Reflection       A long time ago sitting on the back pew I shook my head and laughed anxiously when I caught the first glimpse of myself as an Episcopal priest.This was not the last time I would emulate my ancestor Sarah with the nervous laugh of incredulity fluttering through my shoulders. The fact that a disproportionate number of my friends were Episcopal priests with whom I found a great deal in common made me jittery. When folks put me and the word priest in the same sentence I snorted, looked anxiously away and lied, ”Oh, it’s nothing.”

My defenses began to unravel during an intensive retreat while being trained to be a spiritual director (one of my ploys to avoid the priesthood thing). I was sitting alone in a beautiful chapel, sent there with the assignment to allow my senses to take in the present moment. “See and hear, smell and touch whatever is around you.” From where I sat I could see two words carved on the stone wall behind the altar, “with God.” After staring at them for awhile I stood up and walked behind the altar to see what words proceeded “with God.” and read, “For nothing will be impossible with God.”

My human mentality leapt to attention, “Well, there are some things even God could not do with yours truly.” The  nervous laugh returned. I protested, “The words are completely out of context. Who said them? To whom? What was their point?” Wracking my brain for where I had heard them I noticed the citation,  Luke 1.37. Since I was standing near the altar Bible I turned the pages to Lukes’ gospel and found, “The Birth of Jesus Foretold.”  I knew the story. “In the sixth month the angel Gabriel was sent by God to a town in Galilee called Nazareth, to a woman named Mary….. and said, ‘Greetings, favored one! The Lord is with you.’” With you.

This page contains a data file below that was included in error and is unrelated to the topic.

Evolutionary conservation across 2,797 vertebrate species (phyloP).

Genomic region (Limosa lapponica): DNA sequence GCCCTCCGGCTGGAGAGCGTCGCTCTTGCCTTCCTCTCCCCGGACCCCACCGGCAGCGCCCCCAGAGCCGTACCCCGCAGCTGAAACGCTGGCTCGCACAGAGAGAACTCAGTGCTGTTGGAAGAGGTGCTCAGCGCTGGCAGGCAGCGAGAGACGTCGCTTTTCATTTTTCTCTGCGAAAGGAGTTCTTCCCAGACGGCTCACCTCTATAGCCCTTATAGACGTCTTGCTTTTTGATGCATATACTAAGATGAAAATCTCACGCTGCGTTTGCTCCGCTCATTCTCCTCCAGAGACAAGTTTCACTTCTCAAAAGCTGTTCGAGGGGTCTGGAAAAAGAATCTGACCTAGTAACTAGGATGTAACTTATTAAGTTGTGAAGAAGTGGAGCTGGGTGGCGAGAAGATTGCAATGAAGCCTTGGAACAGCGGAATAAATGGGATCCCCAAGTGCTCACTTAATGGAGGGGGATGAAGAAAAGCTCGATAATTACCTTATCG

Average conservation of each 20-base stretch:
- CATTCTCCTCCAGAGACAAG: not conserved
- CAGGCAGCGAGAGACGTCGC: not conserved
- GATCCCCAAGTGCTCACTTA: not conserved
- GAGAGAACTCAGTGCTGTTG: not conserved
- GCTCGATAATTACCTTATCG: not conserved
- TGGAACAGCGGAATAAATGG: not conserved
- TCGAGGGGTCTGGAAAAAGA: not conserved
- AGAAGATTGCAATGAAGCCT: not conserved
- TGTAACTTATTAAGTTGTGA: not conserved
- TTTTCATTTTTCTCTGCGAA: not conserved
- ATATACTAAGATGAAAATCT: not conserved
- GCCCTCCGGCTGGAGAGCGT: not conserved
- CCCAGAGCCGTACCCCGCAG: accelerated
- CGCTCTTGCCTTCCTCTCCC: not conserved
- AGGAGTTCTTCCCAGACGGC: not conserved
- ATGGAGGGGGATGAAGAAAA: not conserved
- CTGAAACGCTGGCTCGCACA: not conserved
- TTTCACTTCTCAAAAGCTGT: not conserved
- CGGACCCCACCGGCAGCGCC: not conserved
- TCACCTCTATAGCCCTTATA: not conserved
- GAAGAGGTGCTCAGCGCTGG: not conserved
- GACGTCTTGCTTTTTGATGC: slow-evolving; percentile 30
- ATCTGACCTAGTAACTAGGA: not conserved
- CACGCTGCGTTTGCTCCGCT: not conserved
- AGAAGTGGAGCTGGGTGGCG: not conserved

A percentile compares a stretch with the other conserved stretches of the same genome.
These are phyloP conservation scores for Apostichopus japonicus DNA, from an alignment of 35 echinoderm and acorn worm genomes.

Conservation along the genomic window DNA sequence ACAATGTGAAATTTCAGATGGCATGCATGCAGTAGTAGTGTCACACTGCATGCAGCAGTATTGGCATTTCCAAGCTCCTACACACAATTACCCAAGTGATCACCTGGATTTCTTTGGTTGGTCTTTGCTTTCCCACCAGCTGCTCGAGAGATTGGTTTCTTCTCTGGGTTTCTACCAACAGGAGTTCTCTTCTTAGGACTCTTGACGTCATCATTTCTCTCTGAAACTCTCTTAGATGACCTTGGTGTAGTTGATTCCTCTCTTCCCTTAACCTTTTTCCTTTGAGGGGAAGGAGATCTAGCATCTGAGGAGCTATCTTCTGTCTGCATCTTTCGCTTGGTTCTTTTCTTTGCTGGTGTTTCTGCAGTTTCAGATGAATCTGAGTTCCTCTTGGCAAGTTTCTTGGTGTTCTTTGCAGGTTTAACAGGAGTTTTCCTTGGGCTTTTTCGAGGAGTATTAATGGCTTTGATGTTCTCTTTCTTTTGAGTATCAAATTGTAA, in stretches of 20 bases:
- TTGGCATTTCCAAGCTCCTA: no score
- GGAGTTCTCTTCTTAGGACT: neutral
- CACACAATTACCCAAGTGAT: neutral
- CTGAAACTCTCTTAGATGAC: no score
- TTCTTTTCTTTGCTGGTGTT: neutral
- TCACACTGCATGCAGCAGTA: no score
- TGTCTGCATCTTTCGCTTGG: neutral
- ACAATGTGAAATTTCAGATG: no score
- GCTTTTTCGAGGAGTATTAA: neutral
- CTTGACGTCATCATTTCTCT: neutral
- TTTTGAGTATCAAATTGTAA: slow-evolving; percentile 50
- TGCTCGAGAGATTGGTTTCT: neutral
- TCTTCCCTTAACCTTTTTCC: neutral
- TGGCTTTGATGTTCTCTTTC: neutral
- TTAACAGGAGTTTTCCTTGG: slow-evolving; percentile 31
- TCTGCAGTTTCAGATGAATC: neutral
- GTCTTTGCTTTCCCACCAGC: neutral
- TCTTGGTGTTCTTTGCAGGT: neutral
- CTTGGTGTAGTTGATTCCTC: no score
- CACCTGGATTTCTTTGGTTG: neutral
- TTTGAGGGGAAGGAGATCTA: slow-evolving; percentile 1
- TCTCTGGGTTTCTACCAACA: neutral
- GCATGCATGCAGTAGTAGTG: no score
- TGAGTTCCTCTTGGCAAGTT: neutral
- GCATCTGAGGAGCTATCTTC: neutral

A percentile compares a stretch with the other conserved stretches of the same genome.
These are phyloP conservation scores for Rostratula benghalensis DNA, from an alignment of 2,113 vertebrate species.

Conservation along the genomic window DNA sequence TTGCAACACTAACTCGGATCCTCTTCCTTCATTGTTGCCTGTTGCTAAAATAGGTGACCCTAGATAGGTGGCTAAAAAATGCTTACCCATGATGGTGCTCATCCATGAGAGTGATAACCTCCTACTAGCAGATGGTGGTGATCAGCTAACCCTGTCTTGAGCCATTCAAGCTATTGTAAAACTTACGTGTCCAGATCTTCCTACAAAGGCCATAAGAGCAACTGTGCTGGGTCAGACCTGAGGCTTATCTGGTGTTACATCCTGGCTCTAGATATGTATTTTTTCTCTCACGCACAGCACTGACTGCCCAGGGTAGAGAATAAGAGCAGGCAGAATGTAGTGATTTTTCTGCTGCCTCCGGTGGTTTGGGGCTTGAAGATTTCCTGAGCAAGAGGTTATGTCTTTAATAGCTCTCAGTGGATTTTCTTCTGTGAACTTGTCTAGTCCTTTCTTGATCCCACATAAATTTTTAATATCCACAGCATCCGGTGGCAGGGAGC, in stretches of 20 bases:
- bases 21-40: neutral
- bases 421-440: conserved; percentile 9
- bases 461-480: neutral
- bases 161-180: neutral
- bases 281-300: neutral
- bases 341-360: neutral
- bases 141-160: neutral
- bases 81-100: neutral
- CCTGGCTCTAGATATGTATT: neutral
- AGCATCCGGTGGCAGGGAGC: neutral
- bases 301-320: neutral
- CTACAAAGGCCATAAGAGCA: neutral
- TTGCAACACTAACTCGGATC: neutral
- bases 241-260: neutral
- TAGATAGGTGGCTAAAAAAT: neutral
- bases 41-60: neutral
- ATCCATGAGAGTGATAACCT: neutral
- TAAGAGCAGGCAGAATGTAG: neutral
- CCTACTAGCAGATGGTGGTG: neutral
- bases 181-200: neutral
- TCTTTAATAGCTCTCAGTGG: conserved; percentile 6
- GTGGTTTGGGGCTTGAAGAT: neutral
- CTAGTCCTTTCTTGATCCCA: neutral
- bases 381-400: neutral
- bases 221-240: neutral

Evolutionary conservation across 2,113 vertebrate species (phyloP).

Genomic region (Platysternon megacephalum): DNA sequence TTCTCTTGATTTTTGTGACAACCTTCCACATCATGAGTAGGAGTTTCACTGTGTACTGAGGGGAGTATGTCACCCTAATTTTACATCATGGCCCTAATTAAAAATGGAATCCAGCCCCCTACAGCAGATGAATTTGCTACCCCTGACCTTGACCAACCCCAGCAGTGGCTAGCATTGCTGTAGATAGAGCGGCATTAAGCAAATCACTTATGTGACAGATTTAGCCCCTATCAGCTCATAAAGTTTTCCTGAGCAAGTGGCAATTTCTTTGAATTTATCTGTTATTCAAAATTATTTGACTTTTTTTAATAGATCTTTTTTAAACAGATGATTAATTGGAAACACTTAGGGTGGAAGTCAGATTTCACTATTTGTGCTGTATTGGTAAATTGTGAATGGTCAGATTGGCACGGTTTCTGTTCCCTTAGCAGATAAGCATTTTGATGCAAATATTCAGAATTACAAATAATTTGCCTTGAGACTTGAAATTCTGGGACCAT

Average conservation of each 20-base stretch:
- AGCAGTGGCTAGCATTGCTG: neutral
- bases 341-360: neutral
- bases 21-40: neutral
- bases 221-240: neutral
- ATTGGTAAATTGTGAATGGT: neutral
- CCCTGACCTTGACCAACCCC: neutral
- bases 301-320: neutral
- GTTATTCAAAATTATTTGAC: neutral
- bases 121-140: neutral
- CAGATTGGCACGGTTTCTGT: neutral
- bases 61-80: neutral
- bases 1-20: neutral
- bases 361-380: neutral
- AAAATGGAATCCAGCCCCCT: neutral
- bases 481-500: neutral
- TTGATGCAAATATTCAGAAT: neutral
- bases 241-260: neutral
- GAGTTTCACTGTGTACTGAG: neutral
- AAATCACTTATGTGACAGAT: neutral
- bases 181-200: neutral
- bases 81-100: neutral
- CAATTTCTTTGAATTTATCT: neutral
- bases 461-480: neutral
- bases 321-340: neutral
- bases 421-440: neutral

But Mary was much perplexed by his words and pondered what sort of greeting this might be… The angel said to her, ‘The Holy Spirit will come upon you, and the power of the Most High will overshadow you; therefore the child to be born will be holy; he will be called Son of God. And now, your relative Elizabeth in her old age has also conceived a son; and this is the sixth month for her who was said to be barren. For nothing will be impossible with God.” (Luke 126-29, 35-37)

My nervous laughter morphed into deep intestinal distress. Hoping to lay to rest the words screaming in my heart I closed the Bible, left the chapel and walked to the adjacent cemetery. Reading names of the dead did not shut out the echo of the word tethered to my heart, “impossible.” I do not know how many months passed with me shackled to, “impossible,” until l I realized, “This is not about what is or is not possible for me. This is about what is possible with God. With God. This is an entirely different story.

The first book of Debra read something like, “Look at Debra. Nothing will be impossible for her. See all the ways she has proven herself? See all the things she has accomplished? What you do not see is how utterly and completely terrified she has been, terrified to fail, terrified to be found out that she really is not up snuff. Anyway, she is too old to start a new vocation. Woe to Debra.  Book one is done.”

So began book two. It was as if the Spirit came and spoke into my heart, “Remember the first two words you saw carved in stone behind the altar, ‘with God?’ God  is with you. You do not have to be afraid. You see, when you choose with God life, nothing is impossible because nothing is impossible with God.” Remember Abraham? Sarah? Elizabeth? Mary? Jesus? the disciples?